Why Do I Like Doing Things the Hard Way?
3 min read

Why Do I Like Doing Things the Hard Way?

“Two more posts and we’ll rest.” My wife and I had been hiking for seven and a half hours. Our legs ached, our feet were sore. The wind burned our eyes. We couldn’t walk more than fifty feet at a time without catching our breath. We had already climbed 4,000 feet in elevation and were now 13,500 feet above sea level. We were on the final stretch to (near!) the summit of Mauna Kea. We were on vacation.

And not just on any vacation - it was on our honeymoon (her idea - but I loved it).

When we reached the top, we recognized the cars that had passed us earlier on the trek up. Yes, we spent eight hours on foot to get to where a car could’ve taken us in thirty minutes. And after...we turned around and hiked for another four hours back to the bottom.

Why did we spend a whole day and a ton of effort to see a view that’s easily accessible by car in only half an hour? I’ve noticed this pattern in me. I’ve fixed the plumbing in my apartment a few times, disassembling and reassembling the intertwined mass of pipes. I’ll build spreadsheets from scratch. I’ll bike or walk instead of taking cabs. I don’t intentionally go around looking for the hard way, but I gravitate towards it.

I actually enjoy it.

Using a plumber, pre-made spreadsheets, or cabbing would save a lot of time and have a higher degree of professionalism. Why would I go for lower quality and more work? Am I a masochist? Did I join the cult of David Goggins, a man whose motto is “Stay Hard”?

There are definitely some ego-driven aspects of proving my abilities, conquering fears, and having more control. But there’s more. When I get my hands dirty, I see the logic and concreteness that always underlies the physical world[1]. In order for something to exist, it must make sense at some level. When you experience it, you no longer have to assume.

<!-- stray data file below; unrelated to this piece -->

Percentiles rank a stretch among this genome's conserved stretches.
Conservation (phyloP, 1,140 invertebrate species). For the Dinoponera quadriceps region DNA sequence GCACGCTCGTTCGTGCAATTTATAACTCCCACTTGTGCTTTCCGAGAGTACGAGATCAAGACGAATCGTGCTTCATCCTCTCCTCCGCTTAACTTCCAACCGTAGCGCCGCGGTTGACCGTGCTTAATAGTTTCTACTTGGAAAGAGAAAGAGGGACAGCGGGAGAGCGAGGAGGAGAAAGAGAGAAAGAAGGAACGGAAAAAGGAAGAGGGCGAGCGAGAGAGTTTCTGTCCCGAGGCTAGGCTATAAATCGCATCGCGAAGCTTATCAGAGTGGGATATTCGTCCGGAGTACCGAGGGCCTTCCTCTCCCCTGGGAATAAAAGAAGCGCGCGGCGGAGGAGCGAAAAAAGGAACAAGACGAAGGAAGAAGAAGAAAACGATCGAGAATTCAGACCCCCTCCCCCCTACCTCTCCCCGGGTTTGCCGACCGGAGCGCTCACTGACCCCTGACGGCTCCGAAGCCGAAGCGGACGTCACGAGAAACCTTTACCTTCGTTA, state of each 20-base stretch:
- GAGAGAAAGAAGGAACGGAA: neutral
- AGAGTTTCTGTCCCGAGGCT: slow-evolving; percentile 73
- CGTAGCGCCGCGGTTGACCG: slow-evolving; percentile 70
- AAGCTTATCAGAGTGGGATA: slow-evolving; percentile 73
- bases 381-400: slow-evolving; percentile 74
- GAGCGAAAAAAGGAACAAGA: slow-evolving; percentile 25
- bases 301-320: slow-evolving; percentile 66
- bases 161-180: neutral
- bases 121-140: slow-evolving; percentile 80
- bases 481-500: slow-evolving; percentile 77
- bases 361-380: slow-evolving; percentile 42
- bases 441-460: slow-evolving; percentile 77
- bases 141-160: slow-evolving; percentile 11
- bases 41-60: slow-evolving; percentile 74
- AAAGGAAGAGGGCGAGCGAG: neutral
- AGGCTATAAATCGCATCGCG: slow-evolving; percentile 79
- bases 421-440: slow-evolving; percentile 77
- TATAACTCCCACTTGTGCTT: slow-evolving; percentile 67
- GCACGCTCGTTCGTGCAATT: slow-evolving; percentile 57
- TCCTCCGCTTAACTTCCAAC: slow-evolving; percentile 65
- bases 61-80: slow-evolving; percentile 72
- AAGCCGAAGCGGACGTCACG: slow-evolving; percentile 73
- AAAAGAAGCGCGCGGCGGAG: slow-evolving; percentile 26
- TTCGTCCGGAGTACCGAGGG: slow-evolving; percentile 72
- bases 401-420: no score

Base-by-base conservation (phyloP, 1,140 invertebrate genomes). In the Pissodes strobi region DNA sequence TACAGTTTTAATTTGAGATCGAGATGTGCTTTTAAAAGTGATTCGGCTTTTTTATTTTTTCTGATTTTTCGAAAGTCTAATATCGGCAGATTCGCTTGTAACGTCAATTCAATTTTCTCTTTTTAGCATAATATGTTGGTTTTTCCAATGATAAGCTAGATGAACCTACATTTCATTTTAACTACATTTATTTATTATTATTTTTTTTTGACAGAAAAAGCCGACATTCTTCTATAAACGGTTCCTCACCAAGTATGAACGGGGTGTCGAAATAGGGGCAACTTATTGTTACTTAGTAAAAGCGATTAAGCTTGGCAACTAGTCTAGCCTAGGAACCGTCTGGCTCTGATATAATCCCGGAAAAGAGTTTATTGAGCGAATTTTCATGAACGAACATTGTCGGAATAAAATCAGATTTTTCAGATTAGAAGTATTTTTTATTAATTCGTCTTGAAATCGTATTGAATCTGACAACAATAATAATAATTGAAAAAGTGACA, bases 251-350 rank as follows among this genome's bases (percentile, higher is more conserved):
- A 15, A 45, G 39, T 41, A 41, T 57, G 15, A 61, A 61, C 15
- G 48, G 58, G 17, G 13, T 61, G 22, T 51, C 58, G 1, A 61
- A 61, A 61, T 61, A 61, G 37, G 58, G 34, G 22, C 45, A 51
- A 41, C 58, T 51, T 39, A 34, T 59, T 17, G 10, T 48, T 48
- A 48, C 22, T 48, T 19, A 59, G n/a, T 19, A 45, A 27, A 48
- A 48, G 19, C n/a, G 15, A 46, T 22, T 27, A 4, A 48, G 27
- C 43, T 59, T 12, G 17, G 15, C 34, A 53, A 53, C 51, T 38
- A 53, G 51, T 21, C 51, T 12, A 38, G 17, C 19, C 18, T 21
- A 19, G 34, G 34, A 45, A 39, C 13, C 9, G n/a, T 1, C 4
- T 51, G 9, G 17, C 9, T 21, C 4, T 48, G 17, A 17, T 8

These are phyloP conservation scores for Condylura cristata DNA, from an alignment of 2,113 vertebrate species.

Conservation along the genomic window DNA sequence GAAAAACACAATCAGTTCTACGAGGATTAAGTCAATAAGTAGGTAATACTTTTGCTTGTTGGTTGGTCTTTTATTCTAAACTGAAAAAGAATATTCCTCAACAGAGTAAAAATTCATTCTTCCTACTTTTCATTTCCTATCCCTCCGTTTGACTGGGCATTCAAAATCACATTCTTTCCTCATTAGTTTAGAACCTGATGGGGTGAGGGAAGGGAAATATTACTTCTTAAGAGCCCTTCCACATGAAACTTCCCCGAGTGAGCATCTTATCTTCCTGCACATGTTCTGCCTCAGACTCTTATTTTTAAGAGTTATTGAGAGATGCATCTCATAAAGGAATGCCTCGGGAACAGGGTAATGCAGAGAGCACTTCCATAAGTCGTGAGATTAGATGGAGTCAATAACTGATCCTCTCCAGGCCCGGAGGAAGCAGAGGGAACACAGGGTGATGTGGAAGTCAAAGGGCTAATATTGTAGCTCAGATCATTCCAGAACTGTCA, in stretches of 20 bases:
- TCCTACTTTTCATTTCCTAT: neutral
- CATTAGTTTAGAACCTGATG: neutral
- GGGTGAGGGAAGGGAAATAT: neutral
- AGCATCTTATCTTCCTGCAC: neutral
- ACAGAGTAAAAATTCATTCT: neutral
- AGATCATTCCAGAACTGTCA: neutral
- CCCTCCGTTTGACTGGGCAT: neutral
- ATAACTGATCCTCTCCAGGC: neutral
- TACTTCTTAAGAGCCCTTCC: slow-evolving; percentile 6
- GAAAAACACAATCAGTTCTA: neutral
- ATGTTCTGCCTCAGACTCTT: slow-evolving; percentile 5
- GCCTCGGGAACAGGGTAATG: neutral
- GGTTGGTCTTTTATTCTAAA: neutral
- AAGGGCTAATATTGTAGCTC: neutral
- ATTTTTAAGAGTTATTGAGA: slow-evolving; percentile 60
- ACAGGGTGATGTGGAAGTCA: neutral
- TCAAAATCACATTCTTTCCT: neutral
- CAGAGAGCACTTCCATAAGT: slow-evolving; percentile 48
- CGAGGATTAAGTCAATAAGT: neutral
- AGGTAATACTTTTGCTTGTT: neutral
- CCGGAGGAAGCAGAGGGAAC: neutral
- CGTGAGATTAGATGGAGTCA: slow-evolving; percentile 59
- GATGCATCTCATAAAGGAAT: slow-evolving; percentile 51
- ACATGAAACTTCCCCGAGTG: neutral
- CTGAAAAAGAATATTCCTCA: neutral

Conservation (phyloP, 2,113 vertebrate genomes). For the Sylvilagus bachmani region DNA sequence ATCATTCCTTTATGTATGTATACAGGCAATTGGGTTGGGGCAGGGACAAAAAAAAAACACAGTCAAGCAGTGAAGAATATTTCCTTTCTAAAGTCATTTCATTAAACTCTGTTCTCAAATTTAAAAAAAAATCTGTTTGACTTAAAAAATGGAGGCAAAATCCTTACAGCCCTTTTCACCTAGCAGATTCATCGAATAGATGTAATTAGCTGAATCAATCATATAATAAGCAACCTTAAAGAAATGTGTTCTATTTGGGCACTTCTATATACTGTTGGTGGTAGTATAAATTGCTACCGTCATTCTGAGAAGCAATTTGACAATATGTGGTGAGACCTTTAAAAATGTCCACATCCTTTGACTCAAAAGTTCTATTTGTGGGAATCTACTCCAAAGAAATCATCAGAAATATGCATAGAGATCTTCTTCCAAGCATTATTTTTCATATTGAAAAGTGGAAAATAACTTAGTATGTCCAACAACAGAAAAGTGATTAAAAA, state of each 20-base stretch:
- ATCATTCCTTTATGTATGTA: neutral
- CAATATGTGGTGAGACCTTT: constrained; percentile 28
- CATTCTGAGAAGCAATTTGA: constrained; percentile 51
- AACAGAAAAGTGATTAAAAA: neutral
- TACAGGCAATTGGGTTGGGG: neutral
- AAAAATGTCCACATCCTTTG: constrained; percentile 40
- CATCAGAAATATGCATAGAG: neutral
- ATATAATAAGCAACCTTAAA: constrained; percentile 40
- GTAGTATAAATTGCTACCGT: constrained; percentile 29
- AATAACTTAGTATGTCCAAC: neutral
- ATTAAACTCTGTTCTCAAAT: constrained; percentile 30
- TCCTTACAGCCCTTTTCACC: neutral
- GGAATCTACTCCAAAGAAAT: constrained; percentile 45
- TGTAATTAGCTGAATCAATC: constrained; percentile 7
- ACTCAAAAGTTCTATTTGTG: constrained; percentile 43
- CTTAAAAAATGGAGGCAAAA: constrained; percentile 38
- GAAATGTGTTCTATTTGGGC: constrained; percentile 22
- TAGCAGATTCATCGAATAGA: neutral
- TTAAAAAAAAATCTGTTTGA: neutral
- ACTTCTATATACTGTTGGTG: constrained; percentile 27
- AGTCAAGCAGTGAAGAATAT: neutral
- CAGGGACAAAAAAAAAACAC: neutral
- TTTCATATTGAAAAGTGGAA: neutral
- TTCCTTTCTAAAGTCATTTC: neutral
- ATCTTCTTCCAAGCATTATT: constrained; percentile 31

I learned that pipes have to flow downhill. I learned sometimes you don’t know what’s wrong and you gotta take it all apart and put it back together and hope it works. I now know that even professional plumbers sometimes jury-rig solutions and leave a mess if there’s another problem. By doing the plumbing myself, I can trace each drop of water as it enters my apartment through the supply line, flows through the faucet, pools in the sink, empties down the drain, and exits into the outlet pipe.

When I do something, I see the edge cases and I can explore deeper. It’s like that moment in The Matrix when Neo sees the fluorescent green letters transform into reality.

Trial and error is the best (and possibly only?) way to learn.

Doing things the hard way also leads to introspection.

“I don't like work--no man does--but I like what is in the work--the chance to find yourself. Your own reality--for yourself not for others--what no other man can ever know. They can only see the mere show, and never can tell what it really means.” ― Joseph Conrad, Heart of Darkness

Only by pushing myself can I find and break through my limits. It’s the only way to find out how I will react when the going gets tough. A steep twelve-hour hike at altitude has a way of producing questions like “what am I doing here?” and “what am I getting out of this”? I’m forced to reflect on my perspective when I’m doing hard things[2].

Do I do everything the hard way? No. Some people wouldn’t even consider what I do hard. What I do in a week may be someone else’s Sunday stroll.

The lessons I’ve learned by challenging myself have been worth it for me. I’ve picked up skills and learned my deepest motivations, what really makes me tick. I see details that I can only appreciate by being in the moment. Just from the hike, I saw how the plants changed as we ascended. I fought the fear when I saw fellow hikers turn and retreat, miles before the summit. Most importantly, my wife and I learned about our capabilities and teamwork as we went through the challenge together. I’ve never regretted challenging myself, it’s always been more enjoyable, satisfying, and easier than I expected in hindsight.

Consider challenging yourself in areas that you’re interested in, you can develop those skills better and learn deeper in those areas. Don’t always look for the hard way, but embrace it when it comes.


  1. I learned at least one important thing at the time. Until then, in my literary, philosophical, or theological essays, I had fit together not metal but ideas. In this case, one can always get away with it, in one way or another, for concepts are easily malleable. With matter, however, things became more serious. No more give, no more approximating, no more or less artificial arrangements. This does not mean that no rigor is possible in the works of the mind, but it is very rare, and it is very easy to delude both oneself and others. - Pierre Hadot, The Present Alone is Our Happiness ↩︎

  2. The lucidities that purposeful work and responsibility bring are the real education. - Simon Sarris ↩︎